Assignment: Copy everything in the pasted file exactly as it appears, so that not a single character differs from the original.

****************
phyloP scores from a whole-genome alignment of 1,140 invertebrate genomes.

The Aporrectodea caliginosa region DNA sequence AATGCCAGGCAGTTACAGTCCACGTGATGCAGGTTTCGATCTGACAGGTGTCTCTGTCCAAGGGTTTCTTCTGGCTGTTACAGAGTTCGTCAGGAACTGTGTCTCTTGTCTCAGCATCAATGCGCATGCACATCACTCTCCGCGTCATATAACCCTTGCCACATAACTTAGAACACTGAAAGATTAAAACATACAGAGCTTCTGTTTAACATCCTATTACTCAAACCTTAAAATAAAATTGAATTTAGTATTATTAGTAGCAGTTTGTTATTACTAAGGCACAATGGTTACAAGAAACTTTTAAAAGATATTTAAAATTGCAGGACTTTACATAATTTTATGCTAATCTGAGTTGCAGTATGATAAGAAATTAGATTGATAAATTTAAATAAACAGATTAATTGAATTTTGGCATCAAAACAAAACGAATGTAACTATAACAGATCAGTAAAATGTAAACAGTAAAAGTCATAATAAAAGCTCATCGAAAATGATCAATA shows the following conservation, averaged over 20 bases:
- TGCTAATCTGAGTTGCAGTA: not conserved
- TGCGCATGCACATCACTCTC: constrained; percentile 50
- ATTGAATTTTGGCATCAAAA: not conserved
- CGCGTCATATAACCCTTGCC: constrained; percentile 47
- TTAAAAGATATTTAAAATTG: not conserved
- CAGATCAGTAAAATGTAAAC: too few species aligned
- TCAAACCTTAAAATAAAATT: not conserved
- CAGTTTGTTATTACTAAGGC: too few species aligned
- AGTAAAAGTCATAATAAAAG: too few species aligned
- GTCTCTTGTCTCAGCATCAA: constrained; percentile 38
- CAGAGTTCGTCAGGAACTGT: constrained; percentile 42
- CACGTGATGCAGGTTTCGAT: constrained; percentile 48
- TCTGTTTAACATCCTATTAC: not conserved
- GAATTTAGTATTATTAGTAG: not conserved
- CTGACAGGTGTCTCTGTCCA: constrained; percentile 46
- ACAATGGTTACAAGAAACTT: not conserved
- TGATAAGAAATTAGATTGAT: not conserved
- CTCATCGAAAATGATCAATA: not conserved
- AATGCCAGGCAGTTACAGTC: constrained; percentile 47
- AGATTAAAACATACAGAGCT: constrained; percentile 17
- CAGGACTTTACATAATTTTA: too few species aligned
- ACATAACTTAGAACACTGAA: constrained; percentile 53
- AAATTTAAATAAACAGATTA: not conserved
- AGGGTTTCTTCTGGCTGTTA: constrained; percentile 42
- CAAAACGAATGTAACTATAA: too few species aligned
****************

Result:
phyloP scores from a whole-genome alignment of 1,140 invertebrate genomes.

The Aporrectodea caliginosa region DNA sequence AATGCCAGGCAGTTACAGTCCACGTGATGCAGGTTTCGATCTGACAGGTGTCTCTGTCCAAGGGTTTCTTCTGGCTGTTACAGAGTTCGTCAGGAACTGTGTCTCTTGTCTCAGCATCAATGCGCATGCACATCACTCTCCGCGTCATATAACCCTTGCCACATAACTTAGAACACTGAAAGATTAAAACATACAGAGCTTCTGTTTAACATCCTATTACTCAAACCTTAAAATAAAATTGAATTTAGTATTATTAGTAGCAGTTTGTTATTACTAAGGCACAATGGTTACAAGAAACTTTTAAAAGATATTTAAAATTGCAGGACTTTACATAATTTTATGCTAATCTGAGTTGCAGTATGATAAGAAATTAGATTGATAAATTTAAATAAACAGATTAATTGAATTTTGGCATCAAAACAAAACGAATGTAACTATAACAGATCAGTAAAATGTAAACAGTAAAAGTCATAATAAAAGCTCATCGAAAATGATCAATA shows the following conservation, averaged over 20 bases:
- TGCTAATCTGAGTTGCAGTA: not conserved
- TGCGCATGCACATCACTCTC: constrained; percentile 50
- ATTGAATTTTGGCATCAAAA: not conserved
- CGCGTCATATAACCCTTGCC: constrained; percentile 47
- TTAAAAGATATTTAAAATTG: not conserved
- CAGATCAGTAAAATGTAAAC: too few species aligned
- TCAAACCTTAAAATAAAATT: not conserved
- CAGTTTGTTATTACTAAGGC: too few species aligned
- AGTAAAAGTCATAATAAAAG: too few species aligned
- GTCTCTTGTCTCAGCATCAA: constrained; percentile 38
- CAGAGTTCGTCAGGAACTGT: constrained; percentile 42
- CACGTGATGCAGGTTTCGAT: constrained; percentile 48
- TCTGTTTAACATCCTATTAC: not conserved
- GAATTTAGTATTATTAGTAG: not conserved
- CTGACAGGTGTCTCTGTCCA: constrained; percentile 46
- ACAATGGTTACAAGAAACTT: not conserved
- TGATAAGAAATTAGATTGAT: not conserved
- CTCATCGAAAATGATCAATA: not conserved
- AATGCCAGGCAGTTACAGTC: constrained; percentile 47
- AGATTAAAACATACAGAGCT: constrained; percentile 17
- CAGGACTTTACATAATTTTA: too few species aligned
- ACATAACTTAGAACACTGAA: constrained; percentile 53
- AAATTTAAATAAACAGATTA: not conserved
- AGGGTTTCTTCTGGCTGTTA: constrained; percentile 42
- CAAAACGAATGTAACTATAA: too few species aligned